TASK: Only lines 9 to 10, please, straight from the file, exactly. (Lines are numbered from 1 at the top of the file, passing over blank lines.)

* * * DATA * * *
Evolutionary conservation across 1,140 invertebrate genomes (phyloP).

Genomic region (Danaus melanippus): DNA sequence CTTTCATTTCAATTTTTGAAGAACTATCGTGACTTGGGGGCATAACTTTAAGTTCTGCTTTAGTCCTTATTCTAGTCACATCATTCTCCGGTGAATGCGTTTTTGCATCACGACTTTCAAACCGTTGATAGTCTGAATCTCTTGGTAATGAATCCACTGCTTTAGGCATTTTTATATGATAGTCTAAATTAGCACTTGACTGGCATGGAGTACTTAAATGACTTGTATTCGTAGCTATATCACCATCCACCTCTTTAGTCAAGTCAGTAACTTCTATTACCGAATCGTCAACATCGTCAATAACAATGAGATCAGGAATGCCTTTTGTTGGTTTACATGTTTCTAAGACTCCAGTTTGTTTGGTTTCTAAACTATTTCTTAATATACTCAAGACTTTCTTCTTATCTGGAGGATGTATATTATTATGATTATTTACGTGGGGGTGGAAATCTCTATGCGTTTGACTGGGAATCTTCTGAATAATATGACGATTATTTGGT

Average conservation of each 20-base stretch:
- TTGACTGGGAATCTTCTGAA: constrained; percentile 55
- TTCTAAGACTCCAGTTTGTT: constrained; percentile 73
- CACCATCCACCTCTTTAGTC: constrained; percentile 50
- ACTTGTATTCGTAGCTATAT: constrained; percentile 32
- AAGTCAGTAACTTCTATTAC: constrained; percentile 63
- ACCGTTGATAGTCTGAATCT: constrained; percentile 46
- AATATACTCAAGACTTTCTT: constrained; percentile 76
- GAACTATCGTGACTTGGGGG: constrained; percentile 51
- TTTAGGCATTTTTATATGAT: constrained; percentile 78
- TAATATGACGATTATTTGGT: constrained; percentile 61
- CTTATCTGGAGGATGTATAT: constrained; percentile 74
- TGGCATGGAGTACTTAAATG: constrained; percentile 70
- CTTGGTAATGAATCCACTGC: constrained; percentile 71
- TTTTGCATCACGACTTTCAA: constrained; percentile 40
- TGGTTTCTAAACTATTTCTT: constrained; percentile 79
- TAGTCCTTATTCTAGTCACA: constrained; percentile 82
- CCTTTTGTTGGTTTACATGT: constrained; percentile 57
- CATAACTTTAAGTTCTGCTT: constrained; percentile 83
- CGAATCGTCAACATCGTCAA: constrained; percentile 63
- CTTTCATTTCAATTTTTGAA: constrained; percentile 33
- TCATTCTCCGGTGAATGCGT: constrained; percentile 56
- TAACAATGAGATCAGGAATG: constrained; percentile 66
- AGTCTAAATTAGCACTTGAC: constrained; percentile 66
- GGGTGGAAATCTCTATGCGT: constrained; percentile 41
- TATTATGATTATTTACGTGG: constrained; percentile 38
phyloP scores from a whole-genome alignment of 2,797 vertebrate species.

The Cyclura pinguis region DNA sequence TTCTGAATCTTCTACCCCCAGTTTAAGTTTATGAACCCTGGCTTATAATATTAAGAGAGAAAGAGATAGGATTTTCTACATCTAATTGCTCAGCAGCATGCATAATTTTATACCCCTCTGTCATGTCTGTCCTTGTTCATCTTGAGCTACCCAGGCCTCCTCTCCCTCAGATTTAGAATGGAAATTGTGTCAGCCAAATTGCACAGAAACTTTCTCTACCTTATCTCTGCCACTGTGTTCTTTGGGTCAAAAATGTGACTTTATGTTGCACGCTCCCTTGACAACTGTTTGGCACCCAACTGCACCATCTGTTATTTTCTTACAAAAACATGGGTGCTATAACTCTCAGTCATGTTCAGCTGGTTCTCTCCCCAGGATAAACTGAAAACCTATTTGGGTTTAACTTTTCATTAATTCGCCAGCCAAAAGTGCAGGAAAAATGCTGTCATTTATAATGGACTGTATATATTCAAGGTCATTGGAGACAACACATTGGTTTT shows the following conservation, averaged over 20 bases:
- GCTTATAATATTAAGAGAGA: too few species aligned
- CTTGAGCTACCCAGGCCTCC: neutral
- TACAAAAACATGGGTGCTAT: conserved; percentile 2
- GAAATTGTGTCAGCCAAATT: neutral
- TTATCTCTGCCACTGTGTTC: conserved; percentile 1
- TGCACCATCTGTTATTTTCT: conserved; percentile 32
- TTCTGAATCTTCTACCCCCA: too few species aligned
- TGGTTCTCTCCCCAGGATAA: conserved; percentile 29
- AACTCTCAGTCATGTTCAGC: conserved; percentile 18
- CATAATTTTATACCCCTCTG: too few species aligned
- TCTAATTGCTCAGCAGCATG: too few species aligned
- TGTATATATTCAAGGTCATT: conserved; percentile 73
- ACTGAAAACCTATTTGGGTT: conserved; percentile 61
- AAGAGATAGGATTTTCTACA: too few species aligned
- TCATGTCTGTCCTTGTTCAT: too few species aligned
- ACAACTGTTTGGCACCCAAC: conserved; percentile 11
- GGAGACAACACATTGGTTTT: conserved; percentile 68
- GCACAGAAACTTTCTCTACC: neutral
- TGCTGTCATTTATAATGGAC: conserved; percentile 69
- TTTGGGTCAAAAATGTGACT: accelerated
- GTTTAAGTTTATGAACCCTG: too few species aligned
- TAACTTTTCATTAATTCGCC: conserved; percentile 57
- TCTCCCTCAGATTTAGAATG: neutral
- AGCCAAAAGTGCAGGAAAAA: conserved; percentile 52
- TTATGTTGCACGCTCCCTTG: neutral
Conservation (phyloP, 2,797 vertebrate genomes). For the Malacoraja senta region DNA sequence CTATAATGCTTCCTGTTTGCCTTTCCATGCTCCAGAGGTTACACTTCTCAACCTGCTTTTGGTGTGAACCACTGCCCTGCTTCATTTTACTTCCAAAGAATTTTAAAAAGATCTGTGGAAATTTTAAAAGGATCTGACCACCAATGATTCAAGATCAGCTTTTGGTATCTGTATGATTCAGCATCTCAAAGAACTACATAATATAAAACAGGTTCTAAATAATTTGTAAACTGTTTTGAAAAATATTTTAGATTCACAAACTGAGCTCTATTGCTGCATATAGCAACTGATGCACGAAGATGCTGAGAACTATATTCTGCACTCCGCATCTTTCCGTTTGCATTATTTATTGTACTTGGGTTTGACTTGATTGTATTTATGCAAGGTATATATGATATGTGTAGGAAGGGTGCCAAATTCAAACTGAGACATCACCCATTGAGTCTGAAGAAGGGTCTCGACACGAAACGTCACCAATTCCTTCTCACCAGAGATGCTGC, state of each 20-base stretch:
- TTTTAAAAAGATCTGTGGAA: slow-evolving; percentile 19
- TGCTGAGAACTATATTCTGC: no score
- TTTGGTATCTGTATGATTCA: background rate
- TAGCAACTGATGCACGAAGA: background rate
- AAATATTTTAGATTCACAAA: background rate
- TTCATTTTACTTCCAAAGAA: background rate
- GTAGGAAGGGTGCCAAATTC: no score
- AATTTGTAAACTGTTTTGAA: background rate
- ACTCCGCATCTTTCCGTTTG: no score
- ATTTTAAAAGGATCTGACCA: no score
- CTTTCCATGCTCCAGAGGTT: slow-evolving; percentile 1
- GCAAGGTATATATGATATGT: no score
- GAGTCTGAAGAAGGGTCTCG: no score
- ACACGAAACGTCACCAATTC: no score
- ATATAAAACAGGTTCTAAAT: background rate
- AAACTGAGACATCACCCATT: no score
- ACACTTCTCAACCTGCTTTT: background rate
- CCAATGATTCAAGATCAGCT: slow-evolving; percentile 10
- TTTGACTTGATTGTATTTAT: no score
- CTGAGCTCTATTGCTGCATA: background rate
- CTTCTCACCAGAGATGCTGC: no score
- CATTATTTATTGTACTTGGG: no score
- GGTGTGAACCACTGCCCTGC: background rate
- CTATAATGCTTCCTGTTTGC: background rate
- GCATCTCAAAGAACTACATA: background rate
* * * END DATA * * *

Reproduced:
- ACCGTTGATAGTCTGAATCT: constrained; percentile 46
- AATATACTCAAGACTTTCTT: constrained; percentile 76